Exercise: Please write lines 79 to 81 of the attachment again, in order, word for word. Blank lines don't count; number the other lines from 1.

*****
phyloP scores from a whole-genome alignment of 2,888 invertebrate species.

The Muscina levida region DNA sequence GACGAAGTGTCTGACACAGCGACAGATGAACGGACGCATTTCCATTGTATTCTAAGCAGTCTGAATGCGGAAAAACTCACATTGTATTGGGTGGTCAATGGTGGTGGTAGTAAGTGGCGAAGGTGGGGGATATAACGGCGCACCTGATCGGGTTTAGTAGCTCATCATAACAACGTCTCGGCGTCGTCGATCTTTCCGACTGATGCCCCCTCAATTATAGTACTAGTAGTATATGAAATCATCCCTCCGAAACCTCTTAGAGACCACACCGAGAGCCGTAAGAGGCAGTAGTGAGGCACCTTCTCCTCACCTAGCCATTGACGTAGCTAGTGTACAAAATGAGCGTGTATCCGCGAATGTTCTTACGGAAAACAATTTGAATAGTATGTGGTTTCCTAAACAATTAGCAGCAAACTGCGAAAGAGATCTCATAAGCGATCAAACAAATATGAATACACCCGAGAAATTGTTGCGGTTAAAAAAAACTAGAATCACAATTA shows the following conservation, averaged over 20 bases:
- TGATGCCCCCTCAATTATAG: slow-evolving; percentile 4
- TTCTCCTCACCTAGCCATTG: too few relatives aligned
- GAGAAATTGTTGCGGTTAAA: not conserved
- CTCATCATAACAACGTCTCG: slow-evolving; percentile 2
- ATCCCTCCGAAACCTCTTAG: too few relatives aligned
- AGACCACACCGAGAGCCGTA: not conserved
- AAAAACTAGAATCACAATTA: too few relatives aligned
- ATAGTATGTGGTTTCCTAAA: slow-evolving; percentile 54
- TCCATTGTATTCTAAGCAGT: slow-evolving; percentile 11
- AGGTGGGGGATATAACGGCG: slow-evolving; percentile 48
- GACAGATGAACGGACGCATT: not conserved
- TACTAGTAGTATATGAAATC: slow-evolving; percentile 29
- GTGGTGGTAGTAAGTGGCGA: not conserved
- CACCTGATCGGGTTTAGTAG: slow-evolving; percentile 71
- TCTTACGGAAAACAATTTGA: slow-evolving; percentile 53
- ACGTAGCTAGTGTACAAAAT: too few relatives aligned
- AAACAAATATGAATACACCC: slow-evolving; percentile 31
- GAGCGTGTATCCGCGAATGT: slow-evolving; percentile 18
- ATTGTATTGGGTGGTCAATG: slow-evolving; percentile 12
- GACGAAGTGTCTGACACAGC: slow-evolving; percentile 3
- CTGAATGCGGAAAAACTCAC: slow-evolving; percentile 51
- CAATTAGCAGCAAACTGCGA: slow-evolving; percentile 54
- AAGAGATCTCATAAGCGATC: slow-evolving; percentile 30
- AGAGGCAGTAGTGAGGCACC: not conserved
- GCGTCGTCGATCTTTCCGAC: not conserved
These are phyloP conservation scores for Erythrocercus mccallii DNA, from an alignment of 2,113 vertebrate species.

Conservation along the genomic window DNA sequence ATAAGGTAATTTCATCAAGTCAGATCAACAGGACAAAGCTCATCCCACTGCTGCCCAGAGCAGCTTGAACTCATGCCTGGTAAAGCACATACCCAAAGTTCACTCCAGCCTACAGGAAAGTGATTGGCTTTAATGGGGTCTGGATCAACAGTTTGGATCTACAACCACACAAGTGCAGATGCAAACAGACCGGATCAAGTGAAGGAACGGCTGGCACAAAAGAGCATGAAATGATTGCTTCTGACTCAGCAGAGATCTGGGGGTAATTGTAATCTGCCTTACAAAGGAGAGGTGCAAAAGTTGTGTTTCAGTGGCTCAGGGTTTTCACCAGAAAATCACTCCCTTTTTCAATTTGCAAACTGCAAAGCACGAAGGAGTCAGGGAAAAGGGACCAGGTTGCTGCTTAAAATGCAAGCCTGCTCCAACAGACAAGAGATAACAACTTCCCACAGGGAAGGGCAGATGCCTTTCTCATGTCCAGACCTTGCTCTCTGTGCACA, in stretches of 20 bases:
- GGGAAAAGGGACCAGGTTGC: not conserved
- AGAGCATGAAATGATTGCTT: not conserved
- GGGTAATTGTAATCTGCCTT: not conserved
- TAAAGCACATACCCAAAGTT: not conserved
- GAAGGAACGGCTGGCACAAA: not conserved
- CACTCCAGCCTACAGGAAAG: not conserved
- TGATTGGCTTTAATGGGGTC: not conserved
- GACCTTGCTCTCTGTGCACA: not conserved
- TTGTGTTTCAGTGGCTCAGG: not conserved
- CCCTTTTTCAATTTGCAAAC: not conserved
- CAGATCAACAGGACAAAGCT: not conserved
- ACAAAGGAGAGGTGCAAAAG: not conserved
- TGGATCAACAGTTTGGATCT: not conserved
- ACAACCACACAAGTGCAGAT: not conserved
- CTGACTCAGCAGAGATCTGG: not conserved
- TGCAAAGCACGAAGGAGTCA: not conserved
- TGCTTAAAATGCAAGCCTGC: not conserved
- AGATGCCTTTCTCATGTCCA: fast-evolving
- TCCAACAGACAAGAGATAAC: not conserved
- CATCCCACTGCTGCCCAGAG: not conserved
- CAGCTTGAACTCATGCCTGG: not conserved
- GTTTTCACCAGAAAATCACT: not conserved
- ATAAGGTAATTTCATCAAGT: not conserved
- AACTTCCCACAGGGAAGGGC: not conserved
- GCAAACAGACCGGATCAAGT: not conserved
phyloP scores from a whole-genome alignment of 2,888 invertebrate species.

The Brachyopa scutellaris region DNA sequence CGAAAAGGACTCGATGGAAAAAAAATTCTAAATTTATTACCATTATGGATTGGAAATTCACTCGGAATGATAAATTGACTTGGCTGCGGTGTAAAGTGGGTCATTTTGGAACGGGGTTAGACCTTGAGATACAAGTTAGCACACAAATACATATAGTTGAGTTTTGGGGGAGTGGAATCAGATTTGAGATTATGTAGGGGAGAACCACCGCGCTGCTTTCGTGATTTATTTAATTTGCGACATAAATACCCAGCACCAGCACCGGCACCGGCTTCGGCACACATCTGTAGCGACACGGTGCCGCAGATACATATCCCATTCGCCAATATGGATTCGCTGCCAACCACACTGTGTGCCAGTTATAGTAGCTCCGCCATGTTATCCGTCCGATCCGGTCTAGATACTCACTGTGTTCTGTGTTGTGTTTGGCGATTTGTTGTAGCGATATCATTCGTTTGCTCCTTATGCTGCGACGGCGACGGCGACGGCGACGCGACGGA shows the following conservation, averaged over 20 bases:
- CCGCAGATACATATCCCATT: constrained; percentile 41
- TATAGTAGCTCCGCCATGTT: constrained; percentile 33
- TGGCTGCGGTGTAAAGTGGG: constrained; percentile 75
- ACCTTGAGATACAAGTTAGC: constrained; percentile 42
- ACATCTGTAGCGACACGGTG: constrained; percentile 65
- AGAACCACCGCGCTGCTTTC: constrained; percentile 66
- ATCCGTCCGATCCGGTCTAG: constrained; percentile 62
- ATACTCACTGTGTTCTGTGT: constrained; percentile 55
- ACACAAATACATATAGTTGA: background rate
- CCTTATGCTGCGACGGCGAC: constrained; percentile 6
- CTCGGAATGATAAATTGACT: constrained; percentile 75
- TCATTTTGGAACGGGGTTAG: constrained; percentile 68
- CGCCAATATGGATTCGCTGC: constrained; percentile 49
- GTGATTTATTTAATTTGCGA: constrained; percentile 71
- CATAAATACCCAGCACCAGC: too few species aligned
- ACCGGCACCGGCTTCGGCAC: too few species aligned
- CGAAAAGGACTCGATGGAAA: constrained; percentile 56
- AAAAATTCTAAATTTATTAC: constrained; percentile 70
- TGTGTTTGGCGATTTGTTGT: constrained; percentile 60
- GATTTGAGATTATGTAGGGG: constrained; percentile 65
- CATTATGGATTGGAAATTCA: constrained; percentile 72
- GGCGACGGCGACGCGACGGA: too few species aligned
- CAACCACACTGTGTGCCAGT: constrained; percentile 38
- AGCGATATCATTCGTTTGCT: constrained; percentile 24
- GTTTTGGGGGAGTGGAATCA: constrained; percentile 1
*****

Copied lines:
- CAACCACACTGTGTGCCAGT: constrained; percentile 38
- AGCGATATCATTCGTTTGCT: constrained; percentile 24
- GTTTTGGGGGAGTGGAATCA: constrained; percentile 1